Relating to Your Path
by Lama Thubten Yeshe
from the Lama Yeshe Wisdom Archives

Lama Thubten Yeshe gave this talk at the Chinese Buddhist Society, Sydney, Australia on April 24, 1975. It was edited by Nicholas Ribush, from the Lama Yeshe Wisdom Archive.
Lama Yeshe Those who practice religion or meditation -- whatever their religious philosophy or doctrine -- should never grasp any idea with attachment. Check up on that. Ideas are not fixed externally, from their own side; rather, you get some information from somewhere, perhaps someone tells you something, and if it appeals to you, your mind grasps on to it so tightly. This is very dangerous.

We often accept some ideas as good; "Oh, meditation is great." There are many examples of things that are beneficial, and of course, those who truly understand their nature and follow the right path will definitely find a satisfactory answer to all their questions. But the danger is for those who simply cling to the idea, the philosophy, the doctrine. Whatever your trip, you should not be attached to it. Again, I'm not talking about the external object but rather about the inner, phychological aspect. If you want to be psychologically healthy, you must avoid all such attachments. This is the way to achieve what Buddhism terms indestructible understanding-wisdom, the ultimate healthy mind.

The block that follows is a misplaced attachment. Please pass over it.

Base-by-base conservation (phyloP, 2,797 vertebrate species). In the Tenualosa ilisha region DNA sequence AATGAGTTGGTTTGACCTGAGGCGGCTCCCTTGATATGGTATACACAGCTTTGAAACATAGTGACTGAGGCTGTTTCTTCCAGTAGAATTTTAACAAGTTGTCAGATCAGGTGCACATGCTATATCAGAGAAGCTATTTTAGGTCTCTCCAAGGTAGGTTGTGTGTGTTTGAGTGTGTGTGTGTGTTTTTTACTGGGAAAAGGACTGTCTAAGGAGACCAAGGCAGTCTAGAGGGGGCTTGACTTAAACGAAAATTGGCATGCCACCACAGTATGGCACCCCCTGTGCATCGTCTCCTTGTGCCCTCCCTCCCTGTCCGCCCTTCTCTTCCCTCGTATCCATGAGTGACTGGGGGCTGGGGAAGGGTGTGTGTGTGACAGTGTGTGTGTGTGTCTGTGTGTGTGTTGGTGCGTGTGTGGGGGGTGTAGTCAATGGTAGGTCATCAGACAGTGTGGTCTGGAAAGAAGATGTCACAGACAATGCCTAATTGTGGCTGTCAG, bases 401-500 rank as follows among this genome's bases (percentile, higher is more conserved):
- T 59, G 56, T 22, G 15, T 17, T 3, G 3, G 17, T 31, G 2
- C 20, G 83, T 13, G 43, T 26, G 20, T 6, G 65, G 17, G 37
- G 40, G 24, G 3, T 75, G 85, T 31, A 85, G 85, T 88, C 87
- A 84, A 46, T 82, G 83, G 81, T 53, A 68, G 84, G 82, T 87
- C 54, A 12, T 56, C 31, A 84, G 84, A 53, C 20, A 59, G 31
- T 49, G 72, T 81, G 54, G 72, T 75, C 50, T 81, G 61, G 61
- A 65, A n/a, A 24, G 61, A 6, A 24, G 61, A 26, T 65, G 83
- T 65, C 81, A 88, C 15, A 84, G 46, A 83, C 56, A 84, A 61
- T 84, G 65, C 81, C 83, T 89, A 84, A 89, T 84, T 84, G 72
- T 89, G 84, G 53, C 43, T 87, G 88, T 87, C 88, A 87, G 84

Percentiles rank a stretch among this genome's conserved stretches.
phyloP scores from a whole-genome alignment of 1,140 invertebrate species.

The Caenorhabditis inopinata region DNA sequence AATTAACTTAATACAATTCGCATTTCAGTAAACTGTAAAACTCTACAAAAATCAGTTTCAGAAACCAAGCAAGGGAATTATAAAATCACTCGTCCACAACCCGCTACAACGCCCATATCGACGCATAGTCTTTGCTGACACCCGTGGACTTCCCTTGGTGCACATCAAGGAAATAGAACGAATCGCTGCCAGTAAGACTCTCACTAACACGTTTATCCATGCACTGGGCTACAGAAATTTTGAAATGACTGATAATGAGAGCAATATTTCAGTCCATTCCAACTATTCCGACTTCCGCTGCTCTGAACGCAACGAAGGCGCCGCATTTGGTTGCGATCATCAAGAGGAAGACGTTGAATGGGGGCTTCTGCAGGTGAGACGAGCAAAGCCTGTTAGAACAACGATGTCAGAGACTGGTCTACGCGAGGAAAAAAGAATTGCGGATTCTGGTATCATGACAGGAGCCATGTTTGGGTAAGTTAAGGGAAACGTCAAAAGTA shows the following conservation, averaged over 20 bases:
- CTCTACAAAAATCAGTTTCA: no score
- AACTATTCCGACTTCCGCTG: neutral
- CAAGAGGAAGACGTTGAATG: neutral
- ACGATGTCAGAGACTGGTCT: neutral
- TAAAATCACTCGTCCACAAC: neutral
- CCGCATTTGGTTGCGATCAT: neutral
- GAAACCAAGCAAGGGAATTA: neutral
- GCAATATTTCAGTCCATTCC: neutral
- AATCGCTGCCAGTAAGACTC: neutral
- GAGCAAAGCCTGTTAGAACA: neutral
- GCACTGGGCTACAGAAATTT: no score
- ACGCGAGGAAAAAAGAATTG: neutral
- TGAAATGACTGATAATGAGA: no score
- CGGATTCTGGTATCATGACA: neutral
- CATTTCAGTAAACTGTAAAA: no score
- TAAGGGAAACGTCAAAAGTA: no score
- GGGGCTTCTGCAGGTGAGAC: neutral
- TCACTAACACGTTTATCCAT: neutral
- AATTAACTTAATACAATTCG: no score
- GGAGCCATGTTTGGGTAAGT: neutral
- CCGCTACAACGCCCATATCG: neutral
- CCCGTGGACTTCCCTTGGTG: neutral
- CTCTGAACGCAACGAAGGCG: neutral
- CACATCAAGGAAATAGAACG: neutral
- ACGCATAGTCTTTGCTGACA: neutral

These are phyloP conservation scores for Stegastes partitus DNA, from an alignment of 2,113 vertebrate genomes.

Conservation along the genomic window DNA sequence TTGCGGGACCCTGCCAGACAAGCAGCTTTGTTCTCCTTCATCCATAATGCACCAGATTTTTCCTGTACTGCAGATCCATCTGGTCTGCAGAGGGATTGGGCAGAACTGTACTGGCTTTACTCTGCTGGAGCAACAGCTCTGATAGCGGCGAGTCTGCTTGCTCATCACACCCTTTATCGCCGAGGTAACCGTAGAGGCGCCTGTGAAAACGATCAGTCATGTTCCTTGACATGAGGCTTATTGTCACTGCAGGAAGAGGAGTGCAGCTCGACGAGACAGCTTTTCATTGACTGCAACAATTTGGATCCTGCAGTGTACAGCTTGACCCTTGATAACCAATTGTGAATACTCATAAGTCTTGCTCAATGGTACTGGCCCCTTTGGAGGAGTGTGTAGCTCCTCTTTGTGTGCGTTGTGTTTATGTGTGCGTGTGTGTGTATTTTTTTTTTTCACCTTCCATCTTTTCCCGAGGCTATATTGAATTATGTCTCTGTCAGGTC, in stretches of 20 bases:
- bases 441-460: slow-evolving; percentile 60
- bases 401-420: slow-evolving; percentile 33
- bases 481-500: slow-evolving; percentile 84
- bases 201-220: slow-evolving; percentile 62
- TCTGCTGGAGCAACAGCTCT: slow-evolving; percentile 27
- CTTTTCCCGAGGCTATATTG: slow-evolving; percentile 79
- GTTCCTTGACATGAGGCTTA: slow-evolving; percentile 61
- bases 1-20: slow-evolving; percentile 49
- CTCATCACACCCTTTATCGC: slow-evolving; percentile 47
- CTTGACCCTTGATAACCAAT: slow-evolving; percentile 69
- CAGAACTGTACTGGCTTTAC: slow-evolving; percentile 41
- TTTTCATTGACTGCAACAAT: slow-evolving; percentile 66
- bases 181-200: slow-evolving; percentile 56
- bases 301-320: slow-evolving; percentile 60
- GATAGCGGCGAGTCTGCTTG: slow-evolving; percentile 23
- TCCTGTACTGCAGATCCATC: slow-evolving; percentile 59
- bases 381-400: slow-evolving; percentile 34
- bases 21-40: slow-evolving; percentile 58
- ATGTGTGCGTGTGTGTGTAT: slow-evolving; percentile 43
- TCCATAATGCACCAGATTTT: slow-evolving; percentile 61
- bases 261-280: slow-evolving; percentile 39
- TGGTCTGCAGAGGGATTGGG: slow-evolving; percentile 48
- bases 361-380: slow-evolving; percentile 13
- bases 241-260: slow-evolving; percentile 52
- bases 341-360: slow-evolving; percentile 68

Perhaps you enjoy your meditation and what you get from it, but at the same time you cling to the intellectual ideas of your spiritual path: "Oh, this is perfect for me. I'm getting results; I'm so happy." Then someone asks you what you're doing, and when you tell them, they put you down.

The same thing goes for you yourself. When people say you are good or bad, your mind should never go up or down in response. You know that words cannot give value to your character, that they can't change the reality of who you are. Therefore, why do you go up and down according to what people say? Because of attachment, the mind that clings, the fixed-idea mind. So make sure that when you do practice Dharma, you abandon attachment and make it worthwhile.

Check up on this; it is psychologically very interesting. If you don't react when somebody tells you that your entire trip is wrong, I'd say you have a pretty good understanding of the psychological nature of the mind. Without this understanding, you hallucinate easily and are easily hurt; your peaceful mind is disturbed -- by words and ideas alone. Our minds are incredible! Our ups and downs have nothing whatsoever to do with reality, nothing to do with the truth. It is very important to understand this psychology.